Review: LOST VOICES by Sarah Porter

TITLE: Lost Voices
AUTHOR: Sybil Hodge – Web, Blog
GENRE: Young Adult, Fantasy
PUBLISHED: Harcourt Children's Books (July 4th 2011)
FORMAT: Kindle
SOURCE: ARC provided by NetGalley

SYNOPSIS: (Provided by GoodReads)
Fourteen-year-old Luce has had a tough life, but she reaches the depths of despair when she is assaulted and left on the cliffs outside of a grim, gray Alaskan fishing village. She expects to die when she tumbles into the icy waves below, but instead undergoes an astonishing transformation and becomes a mermaid.
A tribe of mermaids finds Luce and welcomes her in—all of them, like her, lost girls who surrendered their humanity in the darkest moments of their lives. Luce is thrilled with her new life until she discovers the catch: the mermaids feel an uncontrollable desire to drown seafarers, using their enchanted voices to lure ships into the rocks. Luce possesses an extraordinary singing talent, which makes her important to the tribe—she may even have a shot at becoming their queen. However her struggle to retain her humanity puts her at odds with her new friends. Will Luce be pressured into committing mass murder?
This book has a beautiful cover and an interesting enough synopsis for me to request to preview it. But page after page left me disappointed. I was thrilled that someone was using mermaids instead of vampires and were-animals. The story was very slowly paced and not a whole lot happened. I kept wondering what the point of the story was and when it would really blow my mind. It never did. It is very dark and there are many aspects of the book that made me cringe.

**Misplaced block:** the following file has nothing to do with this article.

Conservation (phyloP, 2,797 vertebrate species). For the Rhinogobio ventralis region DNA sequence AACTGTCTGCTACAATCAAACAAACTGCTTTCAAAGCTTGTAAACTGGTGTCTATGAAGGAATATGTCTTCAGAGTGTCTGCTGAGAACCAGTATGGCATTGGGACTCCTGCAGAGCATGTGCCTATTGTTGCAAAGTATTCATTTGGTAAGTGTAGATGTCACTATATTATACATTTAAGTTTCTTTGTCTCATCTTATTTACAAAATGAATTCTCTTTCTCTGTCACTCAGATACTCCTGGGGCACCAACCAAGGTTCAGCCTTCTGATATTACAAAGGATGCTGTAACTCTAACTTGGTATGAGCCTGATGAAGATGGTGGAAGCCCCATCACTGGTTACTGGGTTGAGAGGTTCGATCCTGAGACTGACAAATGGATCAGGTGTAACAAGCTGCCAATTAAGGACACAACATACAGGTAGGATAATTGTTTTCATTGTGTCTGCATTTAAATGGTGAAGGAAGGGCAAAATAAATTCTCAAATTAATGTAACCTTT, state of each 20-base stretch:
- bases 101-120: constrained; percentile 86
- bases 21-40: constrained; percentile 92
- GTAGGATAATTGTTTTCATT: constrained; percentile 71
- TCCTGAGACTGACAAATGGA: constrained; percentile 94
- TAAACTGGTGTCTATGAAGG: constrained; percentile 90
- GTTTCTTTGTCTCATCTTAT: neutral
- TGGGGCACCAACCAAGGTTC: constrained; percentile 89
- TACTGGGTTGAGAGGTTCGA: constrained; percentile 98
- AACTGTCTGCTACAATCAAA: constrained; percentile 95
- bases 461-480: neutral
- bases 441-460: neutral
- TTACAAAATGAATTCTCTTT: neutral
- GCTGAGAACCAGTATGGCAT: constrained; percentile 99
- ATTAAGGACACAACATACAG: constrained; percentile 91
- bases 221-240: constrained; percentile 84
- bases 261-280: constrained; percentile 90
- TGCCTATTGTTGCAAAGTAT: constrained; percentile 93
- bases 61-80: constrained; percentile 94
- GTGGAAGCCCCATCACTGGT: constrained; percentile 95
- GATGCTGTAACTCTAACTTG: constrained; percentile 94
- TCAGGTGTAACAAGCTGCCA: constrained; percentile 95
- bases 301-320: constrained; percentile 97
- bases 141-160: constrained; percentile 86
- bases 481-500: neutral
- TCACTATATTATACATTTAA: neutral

Luce was a decent main character and could easily be sympathized with, but when a main character alienates themselves, there tends to be a set-up for mediocrity. Because you only see the obsessive lonely thoughts of that one character and not a lot to see. When main characters don’t do much the book drags on and on. I just wanted her to get to the point already. I didn’t really know what the point was until the end. So I had a hard time coming back to the book day after day.
The descriptions of the mermaids were adequate, but I’ve never read a book that had to describe singing. It was hard to conceive at first but it was interesting how she described the way the mermaids sang the seafarers to their death. She used emotional and physical descriptions on how the song would rise or fall. I would say that it was the only cool thing about this book.
Oddly enough this story is quite unique and original. But that doesn’t compensate for how boring it was. It really could have been so much better. Maybe the author is holding the good stuff for the next two books in the trilogy? If so, that is a big mistake, because she lost me at Book 1. I won’t be reading them because of how disappointing this book was. I’d rate this book at a 2: Fair. Not quite worth the time to read.

I would not recommend this book for younger teens because elements of child abuse. But mostly I don’t think this book will keep younger teens’ attention long enough to complete it. So I’d recommend it only for older teens and adults... if you dare.